The Fourth Department, reversing Supreme Court, determined plaintiff bank raised a question of the fact whether the acceleration of the debt at the time the foreclosure action was commenced in 2010 was revoked before the six-year statute of limitations ran out:
We nevertheless agree with plaintiff that its submissions in opposition to the motion raised a question of fact whether the present action was timely commenced. It is well settled that “[a] lender may revoke its election to accelerate the mortgage, [although] it must do so by an affirmative act of revocation occurring during the six-year statute of limitations period subsequent to the initiation of the prior foreclosure action” … .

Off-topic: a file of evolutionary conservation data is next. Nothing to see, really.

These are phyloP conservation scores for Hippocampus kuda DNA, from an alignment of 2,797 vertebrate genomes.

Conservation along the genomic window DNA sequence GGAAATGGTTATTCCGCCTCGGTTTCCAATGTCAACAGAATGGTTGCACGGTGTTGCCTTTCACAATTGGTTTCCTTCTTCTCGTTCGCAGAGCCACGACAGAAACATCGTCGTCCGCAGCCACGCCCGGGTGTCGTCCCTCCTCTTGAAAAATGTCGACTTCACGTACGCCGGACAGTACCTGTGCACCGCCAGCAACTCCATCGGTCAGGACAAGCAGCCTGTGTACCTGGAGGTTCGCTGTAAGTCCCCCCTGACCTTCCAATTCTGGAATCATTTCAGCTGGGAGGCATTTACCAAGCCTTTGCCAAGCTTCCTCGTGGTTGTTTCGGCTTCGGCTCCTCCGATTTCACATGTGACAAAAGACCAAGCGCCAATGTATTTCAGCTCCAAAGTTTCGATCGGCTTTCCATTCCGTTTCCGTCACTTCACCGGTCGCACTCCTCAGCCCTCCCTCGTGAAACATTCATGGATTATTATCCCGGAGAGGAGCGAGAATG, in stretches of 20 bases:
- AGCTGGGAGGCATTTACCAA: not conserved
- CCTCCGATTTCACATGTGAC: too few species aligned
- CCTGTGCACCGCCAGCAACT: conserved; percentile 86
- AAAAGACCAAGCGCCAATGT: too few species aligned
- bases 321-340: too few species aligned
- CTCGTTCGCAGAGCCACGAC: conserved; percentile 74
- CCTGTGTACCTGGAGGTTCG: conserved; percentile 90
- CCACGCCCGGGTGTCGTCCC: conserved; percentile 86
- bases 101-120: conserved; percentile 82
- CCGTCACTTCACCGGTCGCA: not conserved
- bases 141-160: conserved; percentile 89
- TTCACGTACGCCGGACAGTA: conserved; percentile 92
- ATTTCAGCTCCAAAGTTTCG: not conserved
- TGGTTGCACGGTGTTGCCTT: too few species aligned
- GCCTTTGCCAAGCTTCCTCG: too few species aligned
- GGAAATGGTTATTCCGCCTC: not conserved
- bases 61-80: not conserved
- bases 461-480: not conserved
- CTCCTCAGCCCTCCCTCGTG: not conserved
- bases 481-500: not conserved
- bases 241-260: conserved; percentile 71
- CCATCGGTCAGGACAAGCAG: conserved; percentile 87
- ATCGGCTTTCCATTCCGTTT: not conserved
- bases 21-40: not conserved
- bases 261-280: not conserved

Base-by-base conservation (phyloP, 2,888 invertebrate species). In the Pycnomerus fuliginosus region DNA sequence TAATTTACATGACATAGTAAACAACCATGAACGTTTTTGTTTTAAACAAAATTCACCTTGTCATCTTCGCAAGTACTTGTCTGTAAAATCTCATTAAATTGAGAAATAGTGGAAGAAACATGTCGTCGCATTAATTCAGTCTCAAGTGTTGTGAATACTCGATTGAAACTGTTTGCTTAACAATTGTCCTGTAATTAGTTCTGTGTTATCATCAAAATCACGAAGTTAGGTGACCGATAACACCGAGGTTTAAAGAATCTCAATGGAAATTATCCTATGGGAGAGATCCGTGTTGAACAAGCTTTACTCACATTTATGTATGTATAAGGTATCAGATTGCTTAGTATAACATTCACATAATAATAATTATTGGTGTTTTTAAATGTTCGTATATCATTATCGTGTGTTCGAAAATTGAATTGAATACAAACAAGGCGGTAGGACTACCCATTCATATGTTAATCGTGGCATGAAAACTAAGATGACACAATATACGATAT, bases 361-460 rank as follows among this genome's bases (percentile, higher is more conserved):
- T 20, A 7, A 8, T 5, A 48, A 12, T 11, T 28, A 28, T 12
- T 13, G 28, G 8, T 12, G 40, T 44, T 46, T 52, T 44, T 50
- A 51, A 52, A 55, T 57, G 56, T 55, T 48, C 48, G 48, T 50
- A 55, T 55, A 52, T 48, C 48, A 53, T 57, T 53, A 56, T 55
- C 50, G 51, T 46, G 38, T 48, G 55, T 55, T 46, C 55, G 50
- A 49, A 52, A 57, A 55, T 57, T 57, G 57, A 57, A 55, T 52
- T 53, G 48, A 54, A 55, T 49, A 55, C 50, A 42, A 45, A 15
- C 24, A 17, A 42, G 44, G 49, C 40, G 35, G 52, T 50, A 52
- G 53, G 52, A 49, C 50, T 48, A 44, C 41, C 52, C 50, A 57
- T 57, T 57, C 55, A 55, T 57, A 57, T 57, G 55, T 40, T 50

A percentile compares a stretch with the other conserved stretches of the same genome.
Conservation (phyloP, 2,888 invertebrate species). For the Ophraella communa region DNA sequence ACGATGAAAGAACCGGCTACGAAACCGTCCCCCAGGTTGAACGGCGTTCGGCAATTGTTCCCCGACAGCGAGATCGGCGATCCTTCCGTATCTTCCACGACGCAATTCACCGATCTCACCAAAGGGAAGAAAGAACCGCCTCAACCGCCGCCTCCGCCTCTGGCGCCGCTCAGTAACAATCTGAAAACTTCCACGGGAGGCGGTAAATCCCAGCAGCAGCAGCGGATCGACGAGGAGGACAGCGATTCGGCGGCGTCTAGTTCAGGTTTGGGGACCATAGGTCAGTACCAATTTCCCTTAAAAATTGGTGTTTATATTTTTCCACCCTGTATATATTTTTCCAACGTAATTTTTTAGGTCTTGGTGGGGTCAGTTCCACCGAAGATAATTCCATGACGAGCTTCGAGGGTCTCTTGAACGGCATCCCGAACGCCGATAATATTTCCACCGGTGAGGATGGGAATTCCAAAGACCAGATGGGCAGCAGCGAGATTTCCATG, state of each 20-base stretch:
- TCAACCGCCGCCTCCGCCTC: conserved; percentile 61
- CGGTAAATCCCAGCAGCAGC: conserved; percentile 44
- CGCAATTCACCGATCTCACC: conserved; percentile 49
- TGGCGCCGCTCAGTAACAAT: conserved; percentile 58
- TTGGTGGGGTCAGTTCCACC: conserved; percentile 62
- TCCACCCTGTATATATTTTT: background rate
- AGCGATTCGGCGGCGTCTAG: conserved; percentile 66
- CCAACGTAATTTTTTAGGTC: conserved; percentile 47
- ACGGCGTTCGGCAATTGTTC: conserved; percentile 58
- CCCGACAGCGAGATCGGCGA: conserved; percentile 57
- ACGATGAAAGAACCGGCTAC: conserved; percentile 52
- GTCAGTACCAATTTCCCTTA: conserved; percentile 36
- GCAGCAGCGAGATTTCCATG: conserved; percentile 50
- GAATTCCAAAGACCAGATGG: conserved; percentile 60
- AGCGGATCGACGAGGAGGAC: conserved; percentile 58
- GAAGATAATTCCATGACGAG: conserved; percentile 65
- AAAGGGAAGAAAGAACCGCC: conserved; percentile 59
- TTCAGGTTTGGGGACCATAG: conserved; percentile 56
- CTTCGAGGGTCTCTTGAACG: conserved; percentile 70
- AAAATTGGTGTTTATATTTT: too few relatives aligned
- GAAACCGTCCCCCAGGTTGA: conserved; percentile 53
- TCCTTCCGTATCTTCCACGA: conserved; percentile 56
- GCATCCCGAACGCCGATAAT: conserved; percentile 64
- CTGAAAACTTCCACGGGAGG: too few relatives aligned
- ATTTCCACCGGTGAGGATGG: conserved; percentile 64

Here, plaintiff submitted evidence that its predecessor in interest mailed letters to defendants in January 2016, i.e., before the statute of limitations expired, revoking the prior acceleration of the mortgage. As plaintiff correctly contends, the evidence, including an affidavit of mailing, established that the letters were properly mailed to defendants at their address, thereby giving rise to the presumption that the letters were received by defendants … . Defendants’ unsubstantiated denial of receipt was “insufficient to rebut the presumption of proper service at the address where all notices under the mortgage were to be sent” … . Moreover, on the limited record before us, we conclude that language of the letters and the surrounding circumstances raised a question of fact whether plaintiff’s predecessor in interest validly revoked the prior acceleration of the mortgage and, thus, whether the present action was timely commenced … . U.S. Bank N.A. v Brown, 2020 NY Slip Op 04653, Fourth Dept 8-20-20